You can search the entire site. or go to the recent opinions, or the chronological or subject indices. Sampson et al. v State of Alaska (09/21/2001) sp-5474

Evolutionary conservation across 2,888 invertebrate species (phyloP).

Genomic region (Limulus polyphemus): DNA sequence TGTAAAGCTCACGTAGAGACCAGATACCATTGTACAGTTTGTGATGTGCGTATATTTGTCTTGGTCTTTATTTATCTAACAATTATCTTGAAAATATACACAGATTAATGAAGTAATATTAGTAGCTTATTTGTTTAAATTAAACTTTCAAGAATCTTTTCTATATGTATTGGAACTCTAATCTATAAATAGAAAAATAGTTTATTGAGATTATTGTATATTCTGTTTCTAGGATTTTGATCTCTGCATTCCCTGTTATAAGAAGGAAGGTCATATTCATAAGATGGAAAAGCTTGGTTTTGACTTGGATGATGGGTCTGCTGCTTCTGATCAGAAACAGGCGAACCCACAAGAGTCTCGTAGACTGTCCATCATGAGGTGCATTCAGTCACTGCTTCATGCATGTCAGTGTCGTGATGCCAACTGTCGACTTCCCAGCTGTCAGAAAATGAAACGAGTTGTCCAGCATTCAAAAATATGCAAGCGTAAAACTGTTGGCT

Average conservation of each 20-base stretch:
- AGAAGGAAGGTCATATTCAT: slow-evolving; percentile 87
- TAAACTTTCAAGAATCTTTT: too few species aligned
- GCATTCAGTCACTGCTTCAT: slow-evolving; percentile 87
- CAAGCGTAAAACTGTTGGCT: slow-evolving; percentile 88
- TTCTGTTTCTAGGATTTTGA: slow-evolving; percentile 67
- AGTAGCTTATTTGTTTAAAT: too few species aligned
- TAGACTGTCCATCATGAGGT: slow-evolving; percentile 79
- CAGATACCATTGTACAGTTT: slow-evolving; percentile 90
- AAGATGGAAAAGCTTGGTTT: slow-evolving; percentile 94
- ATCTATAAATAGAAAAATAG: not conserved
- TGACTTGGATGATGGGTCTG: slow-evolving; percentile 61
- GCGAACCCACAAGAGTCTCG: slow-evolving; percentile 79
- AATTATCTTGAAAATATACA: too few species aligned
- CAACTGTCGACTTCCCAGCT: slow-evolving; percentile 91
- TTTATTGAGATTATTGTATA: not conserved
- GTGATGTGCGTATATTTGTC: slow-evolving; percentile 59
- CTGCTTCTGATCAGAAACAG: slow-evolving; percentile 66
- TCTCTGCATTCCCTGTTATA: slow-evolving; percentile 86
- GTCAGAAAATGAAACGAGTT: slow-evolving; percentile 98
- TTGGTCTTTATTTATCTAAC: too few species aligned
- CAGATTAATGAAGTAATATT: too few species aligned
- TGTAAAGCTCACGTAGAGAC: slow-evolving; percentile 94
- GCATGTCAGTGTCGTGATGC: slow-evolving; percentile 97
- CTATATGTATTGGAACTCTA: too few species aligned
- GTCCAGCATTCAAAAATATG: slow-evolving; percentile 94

Notice: This opinion is subject to correction before publication in the Pacific Reporter. Readers are requested to bring errors to the attention of the Clerk of the Appellate Courts, 303 K Street, Anchorage, Alaska 99501, phone (907) 264-0608, fax (907) 264-0878. THE SUPREME COURT OF THE STATE OF ALASKA KEVIN SAMPSON and JANE DOE, ) Individually and as ) Representatives of the Class ) Supreme Court No. S-9338 of All Other Persons ) Similarly Situated, ) Superior Court No. ) 3AN-98-11288 CI Appellants, ) ) v. ) O P I N I O N ) STATE OF ALASKA, ) [No. 5474 - September 21, 2001] ) Appellee. ) ______________________________) Appeal from the Superior Court of the State of Alaska, Third Judicial District, Anchorage, Eric T. Sanders, Judge. Appearances: Robert H. Wagstaff, Law Offices of Robert H. Wagstaff, Anchorage, and Kathryn Tucker, Perkins Coie, LLP, Seattle, Washington, for Appellant. Eric A. Johnson, Assistant Attorney General, Office of Special Prosecutions and Appeals, Anchorage, and Bruce M. Botelho, Attorney General, Juneau, for Appellee. James M. Gorski, Hughes, Thorsness, Powell, Huddleston & Bauman, L.L.C., Anchorage, for Amicus Curiae Alaska Catholic Conference. William Grant Callow, Law Office of William Grant Callow, P.C., Anchorage, for Amicus Curiae Alaska Civil Liberties Union. Joseph M. Moran, DeLisio, Moran, Geraghty & Zobel, P.C., Anchorage, and James Bopp, Jr., National Legal Center for the Medically Dependent & Disabled, Terre Haute, Indiana, for Amicus Curiae National Legal Center for the Medically Dependent & Disabled, Inc. Kevin G. Clarkson, Brena, Bell, & Clarkson, P.C., Anchorage, for Amici Curiae North Star Civil Rights Defense Association, Inc., Focus on the Family, Family Research Council, and Alaskan Doctors Against Physician Assisted Suicide. James M. Shine, James M. Shine, P.C., Juneau, for Amici Curiae Not Dead Yet and Alaska Not Dead Yet. Timothy Lynch, Lynch & Blum, P.C., Anchorage, for Amicus Curiae Physicians for Compassionate Care. Before: Fabe, Chief Justice, Matthews, Eastaugh, Bryner, and Carpeneti, Justices. BRYNER, Justice. I. INTRODUCTION Kevin Sampson and Jane Doe were mentally competent, terminally ill adults who sued for an order declaring their physicians exempt from Alaska's manslaughter statute for the purpose of assisting them to commit suicide. The superior court entered summary judgment against Sampson and Doe, and they appealed. We affirm the judgment, concluding that the Alaska Constitution's guarantees of privacy and liberty do not afford terminally ill patients the right to a physician's assistance in committing suicide and that Alaska's manslaughter statute did not violate Sampson and Doe's right to equal protection. II. FACTS AND PROCEEDINGS Sampson was an accountant who was diagnosed as carrying human immunodeficiency virus (HIV) in 1985. [Fn. 1] In 1992 doctors diagnosed Sampson as having acquired immune deficiency syndrome (AIDS) due to an AIDS-defining opportunistic infection. By 1998 Sampson's doctors had advised him that he was in the terminal phase of AIDS. Sampson asserted that he wanted his physician's assistance to end his life. Doe was a physician. [Fn. 2] She was diagnosed as having breast cancer in 1977 and later retired from her practice of medicine as a result of the disease. Doe underwent a mastectomy, but the cancer metastasized and was rediscovered in 1989 in her ribs and then later in her skin. Despite radiation and chemotherapy, the cancer had spread to Doe's bones and liver by 1998. Doe's doctors informed her that she was in the terminal stages of her cancer. Doe asserted that she wanted to have the option of physician assistance in ending her life. Sampson and Doe filed suit, asking the superior court to declare Alaska's manslaughter statute invalid to the extent that it prevents mentally competent, terminally ill individuals from obtaining prescribed medication to self-administer for the purpose of hastening death. The state answered, and both sides moved for summary judgment. Superior Court Judge Eric T. Sanders denied Sampson and Doe's motion for summary judgment and granted the state's cross-motion. Sampson and Doe appeal. III. DISCUSSION A. Standard of Review We review appeals from summary judgment de novo. [Fn. 3] Because Sampson and Doe do not dispute the material facts, we will affirm the summary judgment if the state is entitled to judgment as a matter of law. [Fn. 4] The constitutionality of a statute and constitutional interpretation are questions of law to which we apply our independent judgment. [Fn. 5] "We interpret the constitution and Alaska law according to reason, practicality, and common sense, taking into account the plain meaning and purpose of the law as well as the intent of the drafters." [Fn. 6] B. Alaska's Manslaughter Statute Is Constitutional. Alaska is among the vast majority of states that criminalize assisted suicide. [Fn. 7] Alaska Statute 11.41.120(a)(2) provides: "A person commits the crime of manslaughter if the person intentionally aids another person to commit suicide." The statute makes no exception for physicians assisting their patients. Sampson and Doe challenge the statute insofar as it denies them the right to a physician's assistance in committing suicide, arguing that it infringes their constitutional rights to privacy, liberty, and equal protection. 1. Constitutional rights to privacy and liberty Sampson and Doe contend that the guarantees of privacy and liberty in article I of the Alaska Constitution [Fn. 8] protect their right to "control the timing and manner of [their] death[s]." a. The applicable balancing test This court has often emphasized the importance of personal autonomy under our constitution. [Fn. 9] Yet we have also recognized that the rights to privacy and liberty are neither absolute nor comprehensive -- that their limits depend on a balance of interests. [Fn. 10] The nature of the balance varies with the importance of the rights actually infringed. [Fn. 11] When the state encroaches on fundamental aspects of the rights to privacy or liberty, it must demonstrate a compelling governmental interest and the absence of a less restrictive means to advance that interest. [Fn. 12] But "[w]hen, on the other hand, governmental action interferes with an individual's freedom in an area that is not characterized as fundamental, a less stringent test is ordinarily applied." [Fn. 13] To justify interference with non-fundamental aspects of privacy and liberty, the state must show a legitimate interest and a close and substantial relationship between its interest and its chosen means of advancing that interest. [Fn. 14] Sampson and Doe contend that application of the manslaughter statute to physician-assisted suicide fails to withstand scrutiny under either of these standards. b. Physician-assisted suicide is not a fundamentally protected constitutional right. Sampson and Doe initially argue that physician-assisted suicide is a fundamental right guaranteed by the privacy and liberty clauses of the Alaska Constitution. Neither clause explicitly deals with the right to die or to assisted suicide. But we have previously acknowledged this court's responsibility to recognize fundamental rights under the Alaska Constitution that are not within its literal language. In Baker v. City of Fairbanks we stated: [W]e are under a duty . . . to develop additional constitutional rights and privileges under our Alaska Constitution if we find such fundamental rights and privileges to be within the intention and spirit of our local constitutional language and to be necessary for the kind of civilized life and ordered liberty which is at the core of our constitutional heritage.[ [Fn. 15]] In keeping with Baker, our cases have identified several rights not explicitly mentioned in the Alaska Constitution as fundamental freedoms within the intention and spirit of its language; these rights include the right to reproductive privacy, [Fn. 16] the right to control personal appearance, [Fn. 17] the right to privacy within the home, [Fn. 18] and the right of self- representation in a post-conviction hearing. [Fn. 19] With these cases in mind, we turn to the right at issue here -- the right of physician-assisted suicide. We begin our analysis by looking to the relevant history of assisted suicide within Alaska's constitutional heritage. [Fn. 20] Sampson and Doe offer nothing from the Alaska Constitution's history suggesting that either suicide or assisted suicide were topics of concern when the privacy and liberty clauses were drafted and adopted. The approach of the Alaska Statutes toward assisted suicide has been consistent since statehood: Alaska law has prohibited all forms of assisted suicide and has never recognized an exception for physicians assisting their patients. [Fn. 21] The criminal code in effect at statehood included a provision prohibiting assisted suicide that closely resembles our current statute. [Fn. 22] In 1978 the Alaska legislature enacted a comprehensive criminal code to replace then-existing criminal statutes. [Fn. 23] The Criminal Code Revision Subcommission's report specifically recommended retaining the ban of assisted suicide, stating that the ban furthers two purposes: (1) "to indicate a duty not to knowingly facilitate suicide;" and (2) "to make clear that this activity is not to be viewed as murder unless the defendant uses duress or deception in bringing about the suicidal act." [Fn. 24] Acting on this recommendation, the legislature retained the ban on assisted suicide in its current form. [Fn. 25] In 1996 the legislature considered a bill that would have decriminalized physician-assisted suicide by exempting it from Alaska's manslaughter statute. [Fn. 26] The proposed Act Relating to the Rights of Terminally Ill Persons closely resembled the Oregon Death with Dignity Act passed by ballot initiative in Oregon. [Fn. 27] The bill failed to pass our legislature, and physician-assisted suicide remains within the scope of the manslaughter statute's assisted suicide provision. Sampson and Doe nonetheless point to Alaska's tradition of respect for individual freedom; they argue that their strong interest in personal autonomy encompasses physician-assisted suicide and justifies locating that right within the core of our constitution's guarantees of privacy and liberty. Our cases dealing with personal autonomy do not go as far as Sampson and Doe suggest. In Valley Hospital Ass'n v. Mat-Su Coalition for Choice, we recognized that reproductive rights are fundamental and protected by the right to privacy. A quasi-public hospital had instituted a policy that prohibited abortions from being performed at the hospital. We held that the hospital's policy infringed a woman's fundamental right to reproductive autonomy, which included the right to abortion. In holding that reproductive rights were fundamental, we stated that "[a] woman's control of her body, and the choice whether or when to bear children, involves the kind of decision-making that is 'necessary for . . . civilized life and ordered liberty.'" We also acknowledged the important relationship between reproduction and privacy: "[D]ecisions whether to accomplish or prevent conception are among the most private and sensitive." In Breese v. Smith, we held that Alaskans have a fundamental right to control their appearance. We addressed a dispute over a school board's ability to regulate the appearance of school children and require that male students wear short hair. In establishing that control of personal appearance was a fundamental liberty right, we began by discussing the social history of personal appearance: "Hairstyles have been the subject of great variety and individual taste and have traditionally been left to personal decision; they are manifestations of our diverse and numerous individual personalities." We also stated that the right to control personal appearance implicated the important Alaskan values of the "preservation of maximum individual choice, protection of minority sentiments, and appreciation for divergent lifestyles," as well as "notions of a government of limited powers." In Ravin v. State, we reviewed the claim that the consumption of marijuana was a fundamental right under our constitution. We held that it was not, but we did recognize the fundamental right of privacy within the home. We noted the "distinctive nature of the home" in Alaska's statutory and jurisprudential history in finding that the privacy amendment "was intended to give recognition and protection to the home." We also recounted the importance of individual autonomy in Alaskan history and concluded that the right to privacy in the home is directly linked to a notion of individual autonomy. And privacy within the home, we emphasized, is vital: "If there is any area of human activity to which a right of privacy pertains more than any other, it is the home." Based on these considerations, we ultimately concluded that the right of privacy within the home protected personal possession and consumption of small quantities of marijuana in the home. Finally, in McCracken v. State, we discussed the types of rights that are retained by the people under article I, section 21 of the Alaska Constitution. In McCracken, a convicted prisoner asserted that he had the right under the constitution to represent himself in post-conviction hearings. We looked to the legal history of the right of self-representation in Alaska and concluded that it was "long established and of . . . fundamental importance" at the time the Alaska Constitution was enacted. We stated that Alaskans have "valu[ed] the autonomy of the individual and [one's] freedom of choice" and recognized the "paramount importance" of the right "to present one's own case." Valley Hospital, Breese, Ravin, and McCracken collectively set the framework for recognizing fundamental rights of personal autonomy implicit in our constitution. These cases establish that the history and tradition of a right in Alaska are important because they help to determine whether the right falls within the intention and spirit of our constitution. Moreover, history and tradition tend to define our society's expectations of what rights are necessary for civilized life and ordered liberty. All of these cases address situations involving personal autonomy to control our appearance or to direct the course of our lives; none even remotely hints at any historical or legal support for the proposition that the general right of personal autonomy incorporates a right to physician-assisted suicide. Other courts addressing the issue of personal autonomy support this conclusion as well. As the United States Supreme Court stated in rejecting a claim that personal autonomy protects the right to choose physician-assisted suicide: "That many of the rights and liberties protected by the Due Process Clause sound in personal autonomy does not warrant the sweeping conclusion that any and all important, intimate, and personal decisions are so protected." Sampson and Doe nevertheless insist that Alaska's privacy clause categorically bars any governmental restriction of personal privacy in the absence of a showing of "genuine harm to others." They particularly emphasize Valley Hospital's reliance on the following quotation from Professor Tribe's treatise, American Constitutional Law: Of all decisions a person makes about his or her body, the most profound and intimate relate to two sets of ultimate questions: first, whether, when, and how one's body is to become the vehicle for another human being's creation; second, when and how -- this time there is no question of "whether" -- one's body is to terminate its organic life. According to Sampson and Doe, by ratifying Tribe's language, Valley Hospital effectively established physician-assisted suicide as a fundamental right protected under the Alaska Constitution's privacy clause. But this argument overstates the scope of Valley Hospital's holding. That decision quoted Tribe in the context of a discussion involving reproductive rights; the quoted passage itself appears in the introduction to a section of Tribe's treatise entitled "Governmental Control Over the Body: Decisions About Birth and Babies." In context, then, our use of Tribe's language in Valley Hospital cannot properly be read to suggest that we recognized a fundamental right to physician-assisted suicide. Nor can Valley Hospital be read to support Sampson and Doe's argument that the government may not abridge any aspect of personal privacy unless it involves conduct posing a threat of harm to another. In State v. Erickson, for example, we stated that "[n]o one has an absolute right to do things in the privacy of his own home which will affect himself or others adversely." Other Alaska cases, too, have upheld regulation of private conduct where the only harm threatened was to the actor. Even if we accepted the proposition that the state cannot regulate any aspect of the right to privacy in the absence of a threat of harm to others, Sampson and Doe would not prevail on their claim that physician-assisted suicide is a fundamentally protected right. The manslaughter statute's assisted suicide prohibition regulates the conduct of the physician who assists in a suicide, not the conduct of the patient who commits the suicide. And a physician who assists in a suicide undeniably causes harm to others. For these reasons, we reject Sampson and Doe's contention that physician-assisted suicide is a fundamental right within the core meaning of the Alaska Constitution's privacy and liberty clauses. c. The manslaughter statute's ban on physician- assisted suicide bears a close and substantial relationship to a legitimate state interest. Sampson and Doe next contend that, even if the privacy and liberty clauses do not incorporate a fundamental right to physician-assisted suicide, the manslaughter statute's ban on physician-assisted suicide nonetheless amounts to an impermissible interference with their general right to privacy and liberty. To the extent that the manslaughter statute's general prohibition of assisted suicide prevents terminally ill patients from seeking a physician's help in ending their lives, we agree that the provision substantially interferes with Sampson and Doe's general privacy and liberty interests, as guaranteed by the Alaska Constitution. As previously stated, when state action limits non-fundamental privacy or liberty interests, the state must identify a legitimate governmental purpose and show that the challenged limitation bears a close and substantial relationship to that purpose. There can be little doubt that substantial state interests underlie the manslaughter statute's general ban of assisted suicide. Other courts have recognized state interests in preserving human life, protecting vulnerable persons, protecting the integrity of the medical profession, regulating dangerous substances and activities in the state, and preventing suicide. In this case, the state emphasizes its strong interest in protecting potentially vulnerable Alaskans, including terminally ill persons, from undue influence. Sampson and Doe do not seriously dispute the legitimacy of this interest as a general proposition. Indeed, by arguing that we should recognize a right to physician-assisted suicide that could be exercised only by mentally competent, terminally ill adults who are capable of self- administering lethal drugs prescribed by their physicians, Sampson and Doe tacitly acknowledge both that assisted suicide generally poses a significant risk of harm to potentially vulnerable persons and that a corresponding need exists for state regulation except in the narrow class of cases that they view to be relatively risk- free. The chief point of dispute, then, is whether, in the absence of a particularized exception for physicians assisting terminally ill patients, the manslaughter statute's assisted- suicide provision bears a close and substantial relationship to the state's legitimate interest in protecting vulnerable persons. Sampson and Doe posit that, without an exception for physicians, the assisted-suicide ban does not bear a close and substantial relationship to the state's interests. The state forcefully refutes this position. It insists that the terminally ill are a class of persons who need protection from family, social, and economic pressures, and who are often particularly vulnerable to such pressures because of chronic pain, depression, and the effects of medication. In support of its position, the state cites a New York task force report that unanimously rejected a narrowly tailored exemption similar to the one proposed by Sampson and Doe: The moral claim to autonomy is weakened by both the overall risks of the practice and the extraordinary nature of the remedy sought. Moreover, if assisted suicide and euthanasia are legalized, the autonomy of some patients would be extended while the autonomy of others would be compromised by the pressures to exercise these new options. The task force concluded that public policy considerations of assisted suicide must include a recognition that our society is one that, despite legal and social declarations to the contrary, frequently judges others on the basis of physical and mental disabilities, race, ethnicity, social-standing, and other factors unacceptable in life-valuing decision-making: [I]t must be recognized that assisted suicide and euthanasia will be practiced through the prism of social inequality and prejudice that characterizes the delivery of services in all segments of society, including health care. Those who will be most vulnerable to abuse, error, or indifference are the poor, minorities, and those who are least educated and least empowered. . . . . . . [T]here [is no] reason to believe that the practices, whatever safeguards are erected, will be unaffected by the broader social and medical context in which they will be operating. This assumption is naive and unsupportable. In our view, the state's argument is persuasive. We note that there appears to be no consensus within the medical community about the adequacy of protective measures such as those proposed by Sampson and Doe. Indeed, some medical associations, including two amici to this case, have voiced concerns that physician-assisted suicide is "fundamentally incompatible with the physician's role as healer" and, if adopted, might erode the doctor-patient relationship. As an expression of views currently held by a sizable segment of the medical community, these concerns reinforce the state's position: they illustrate that, even in its application to the relationship between physicians and terminally ill patients, Alaska's assisted-suicide provision furthers the state's protective interests by promoting the integrity of the medical profession and fostering healthy physician-patient relationships. We note, additionally, that the specifics of Sampson and Doe's proposed physician-assisted suicide exemption are problematic in their own right. A physician-assisted suicide exemption that narrowly restricts the right to mentally competent, terminally ill patients raises many unexamined and potentially troubling issues. For example, Sampson and Doe would have us draw a constitutional line between terminally ill patients who can self-administer lethal drugs and those who cannot. Yet this would arguably amount to discrimination based upon physical disability. Furthermore, by proposing to restrict physician-assisted suicide to mentally competent adults, Sampson and Doe would hinge the exercise of that right on a vague, unverifiable, and subjective standard. While mental competency is certainly well accepted as a measure for determining when physicians may render life-prolonging medical treatment, it is potentially far more controversial as a measure for determining when a physician is entitled to terminate a patient's life. This is so not only because the prescription of life-ending medication is a unique and absolute form of medical "treatment," but also because the mental competency of terminally ill patients is uniquely difficult to determine. Sampson and Doe's proposal to extend physician-assisted suicide only to patients who are near death raises similar problems. To define an eligible class of terminally ill persons would be a daunting enterprise -- especially for a court of law. And even if a general medical consensus allowed us to resolve the difficult question of how near death a terminally ill patient must be before becoming eligible to request assistance in committing suicide, this resolution would not be particularly helpful, since "physicians' predictions of expected remaining life are generally inaccurate." In highlighting these difficulties, we do not mean to suggest that they are necessarily insurmountable. Nor do we mean to disparage Sampson and Doe's proposed exemption or to suggest that their arguments lack merit. To the contrary, we recognize that Sampson and Doe have raised close and difficult issues. But these issues flow quickly away from questions of the law and lapse seamlessly into questions of morality, medical ethics, and contemporary social norms. Because the controversy surrounding physician-assisted suicide is so firmly rooted in questions of social policy, rather than constitutional tradition, it is a quintessentially legislative matter. Accordingly, we hold that the right to physician-assisted suicide is not implicit in text, context, or history of the Alaska Constitution's liberty and privacy clauses. While these guarantees encompass a broad range of autonomy, they do not require an exemption to Alaska's manslaughter statute that would provide for physician-assisted suicide. As another court said in reaching the same conclusion: "By broadly construing the privacy amendment to include the right to assisted suicide, we would run the risk of arrogating to ourselves those powers to make social policy that as a constitutional matter belong only to the legislature." 2. Equal protection Sampson and Doe also contend that the manslaughter statute's assisted-suicide ban abridges their rights to equal protection. We apply a sliding-scale test in equal protection challenges. The test places a varying burden on the state depending on the importance of the individual right and involves a three-step analysis: first, we identify the nature of the interest affected; next, we assess the importance of the purposes served by the statute; and, last, we analyze the fit between the state interests and means chosen to accomplish those interests. Our earlier discussion of the Alaska Constitution's privacy and liberty clauses controls the first two prongs of this equal protection analysis. As to the first prong -- the nature of the interest affected by the assisted suicide ban -- we have already concluded that, although terminally ill patients have no fundamental right to physician-assisted suicide, the assisted- suicide ban nonetheless implicates important privacy and autonomy interests. Thus, the first prong of the sliding-scale test calls for relatively close scrutiny of the ban. As to the second prong -- the importance of the government's interest -- we have recognized that the state's interest in prohibiting assisted suicide is also important. Accordingly, the third prong of the sliding-scale test -- the closeness of the challenged statute's means-to-end fit -- will be determinative. Sampson and Doe argue that, insofar as it prevents physicians from assisting mentally competent, terminally ill patients who wish to end their lives, the assisted-suicide ban is too loosely connected to any legitimate state interest to survive scrutiny under the third prong's test requiring a close and substantial means-to-end fit. They insist that the ban creates arbitrary distinctions, reasoning that it is both over-inclusive and under-inclusive as applied to terminally ill patients because it allows physicians to hasten the deaths of some patients by passive measures -- such as withdrawal of life support or terminal sedation -- but forbids them from helping other patients who prefer physician-assisted suicide as a method for hastening death. The state responds that Sampson and Doe's argument overlooks an important distinction between a physician's active participation in a patient's suicide and a physician's willingness to honor a patient's request to cease or withdraw treatment. We agree that these two types of conduct are significantly different. Their difference reflects the long-recognized distinction between action and forbearance. In the absence of a clearly established duty to act, our legal system has traditionally imposed liability only for affirmative actions, not for omissions or failures to act. For purposes of establishing criminal liability, Alaska's criminal code adopts this distinction in AS 11.81.600(a) and AS 11.81.900(b)(41). The former provision states that "[t]he minimal requirement for criminal liability is the performance by a person of conduct that includes a voluntary act or the omission to perform an act[.]" The latter limits the definition of "omission" to "a failure to perform an act for which a duty of performance is imposed by law." In the case of a physician who honors a dying patient's request to withdraw life-sustaining medical treatment, the patient's underlying disease or pathology runs its course and causes death; the death is hastened by the physician's failure to continue treatment. Assuming for the moment that a terminally ill patient's decision to cease further treatment can fairly be likened to suicide, because physicians ordinarily have no duty -- indeed, no right -- to treat patients who voluntarily reject medical treatment, the physician's omission of further treatment does not create liability for assisting a suicide. In sharp contrast to this situation, when a physician assists a terminally ill patient by prescribing medication to hasten the patient's death, the death is caused by the patient and is abetted by the physician's affirmative actions. The physician thus becomes liable because the physician actively participates in the patient's suicide. These admittedly similar situations lead to drastically different outcomes for the physician. But the difference in outcome does not result from an arbitrary application of rules restricting the rights of different classes of terminally ill patients; instead, it is determined by a conventional application of the settled and uniformly accepted legal principle: liability may ordinarily be predicated only on a voluntary action or on a failure to act in the face of a clearly established duty. Sampson and Doe are therefore mistaken in suggesting that these different outcomes are anomalous or that they evidence an arbitrary scheme of regulation. While the law's traditional distinction between action and forbearance is neither perfect nor easily applied in all cases, it has nonetheless shown itself to be sensible and dependable in the vast majority of situations. Accordingly, we hold that the assisted-suicide statute's reliance on this distinction does not result in the imposition of over- inclusive or under-inclusive restrictions on terminally ill patients who seek to hasten death. Our earlier discussion of the Alaska Constitution's privacy and liberty clauses establishes that the manslaughter statute's assisted-suicide ban bears a close and substantial relationship to the state's legitimate interests in all other significant respects. It follows, then, that the ban satisfies the third prong of this court's equal protection test. Accordingly, we conclude that the manslaughter statute's general prohibition of assisted suicide did not, on its face, violate Sampson and Doe's rights to equal protection. IV. CONCLUSION The superior court's decision is AFFIRMED. FOOTNOTES Footnote 1: Sampson died while this case was pending. Footnote 2: Doe is a pseudonym used to protect the physician's privacy. Doe also died while this case was pending. Footnote 3: See Kodiak Island Borough v. Exxon Corp., 991 P.2d 757, 759 (Alaska 1999). Footnote 4: See id.; Alaska R. Civ. P. 56(c). Footnote 5: See Hickel v. Cowper, 874 P.2d 922, 926 (Alaska 1994). Footnote 6: Native Village of Elim v. State, 990 P.2d 1, 5 (Alaska 1999). Footnote 7: See Washington v. Glucksberg, 521 U.S. 702, 710-11 & n.8 (1997) (stating that forty-four states criminalize assisted suicide). Footnote 8: Article I, section 22 of the Alaska Constitution states: "The right of the people to privacy is recognized and shall not be infringed. The legislature shall implement this section." Article I, section 1 states: This constitution is dedicated to the principles that all persons have a natural right to life, liberty, the pursuit of happiness, and the enjoyment of the rewards of their own industry; that all persons are equal and entitled to equal rights, opportunities, and protection under the law; and that all persons have corresponding obligations to the people and to the State. Footnote 9: See, e.g., Valley Hosp. Ass'n v. Mat-Su Coalition for Choice, 948 P.2d 963, 968 (Alaska 1997); Ravin v. State, 537 P.2d 494, 500, 502-03 (Alaska 1975); Breese v. Smith, 501 P.2d 159, 168-69 (Alaska 1972). Footnote 10: See State v. Erickson, 574 P.2d 1, 21-22 (Alaska 1978) (holding that right to privacy in home not absolute and did not protect ingestion of cocaine); Breese, 501 P.2d at 170 (noting fundamental right to control appearance not absolute). Footnote 11: See Breese, 501 P.2d at 169-70; see also Valley Hosp., 948 P.2d at 968-69. Footnote 12: See Valley Hosp., 948 P.2d at 969; Ravin, 537 P.2d at 497-98. Footnote 13: Ravin, 537 P.2d at 497. Footnote 14: See id. at 497-98, 511. Footnote 15: 471 P.2d 386, 402 (Alaska 1970). Footnote 16: See Valley Hosp., 948 P.2d at 966-69. Footnote 17: See Breese, 501 P.2d at 169. Footnote 18: See Ravin, 537 P.2d at 502-03. Footnote 19: See McCracken v. State, 518 P.2d 85, 89, 91 (Alaska 1974) (holding self-representation in a post-conviction hearing to be a fundamental right under the "retained rights" provision of article I, section 21 of the Alaska Constitution). Footnote 20: See, e.g., Breese, 501 P.2d at 169; McCracken, 518 P.2d at 91; accord Washington v. Glucksberg, 521 U.S. 702, 710 (1997) ("We begin . . . by examining our Nation's history, legal traditions, and practices."). Footnote 21: See former AS 11.15.050 (reprinted in Alaska Criminal Code Revision Part I, at 102 (Tent. Draft 1977)). Sampson and Doe have offered no pre-statehood law or history suggesting a unique tolerance for suicide or assisted suicide in Alaska. Footnote 22: See id. ("A person who purposely and deliberately procures another to commit self-murder or assists another in the commission of self- murder is guilty of manslaughter, and is punishable accordingly."). This statute and the other old criminal statutes were largely unchanged from the territorial law -- itself a derivation of Oregon law enacted by Congress and applied to Alaska in 1899. See Alaska Criminal Code Revision Part I, at 6 (Tent. Draft 1977). Footnote 23: See ch. 166, sec. 3, SLA 1978. [Fn. 28]Footnote 24: Alaska Criminal Code Revision Part I, at 33 (Tent. Draft 1977). The only other legislative history commenting on the assisted suicide provision states: "the crime of manslaughter also specifically covers the situation when a person intentionally aids another to commit suicide." Commentary on the Alaska Revised Criminal Code, Senate Journal Supp. No. 47, at 13, 1978 Senate Journal 1399. Footnote 25: See ch. 166, sec. 3, SLA 1978. Footnote 26: An Act Relating to the Rights of Terminally Ill Persons, House Bill (H.B.) 371, 19th Leg., 2d Sess. (Jan. 8, 1996). Footnote 27: Compare id. with Or. Rev. Stat. sec. 127.800-.995 (1999). Footnote 28: The bill was initially referred to the House Committee on Health, Education and Social Services, which heard testimony from witnesses on both sides of the issue. See 1996 House Journal 2363; Hearings on H.B. 371 before the House Standing Committee on Health, Education and Social Services, 19th Leg., 2d Sess. (Feb. 6 & 13, 1996). The bill was then referred to the House State Affairs Committee, where it remained until the end of the session with no further action taken. See 1996 House Journal 2827.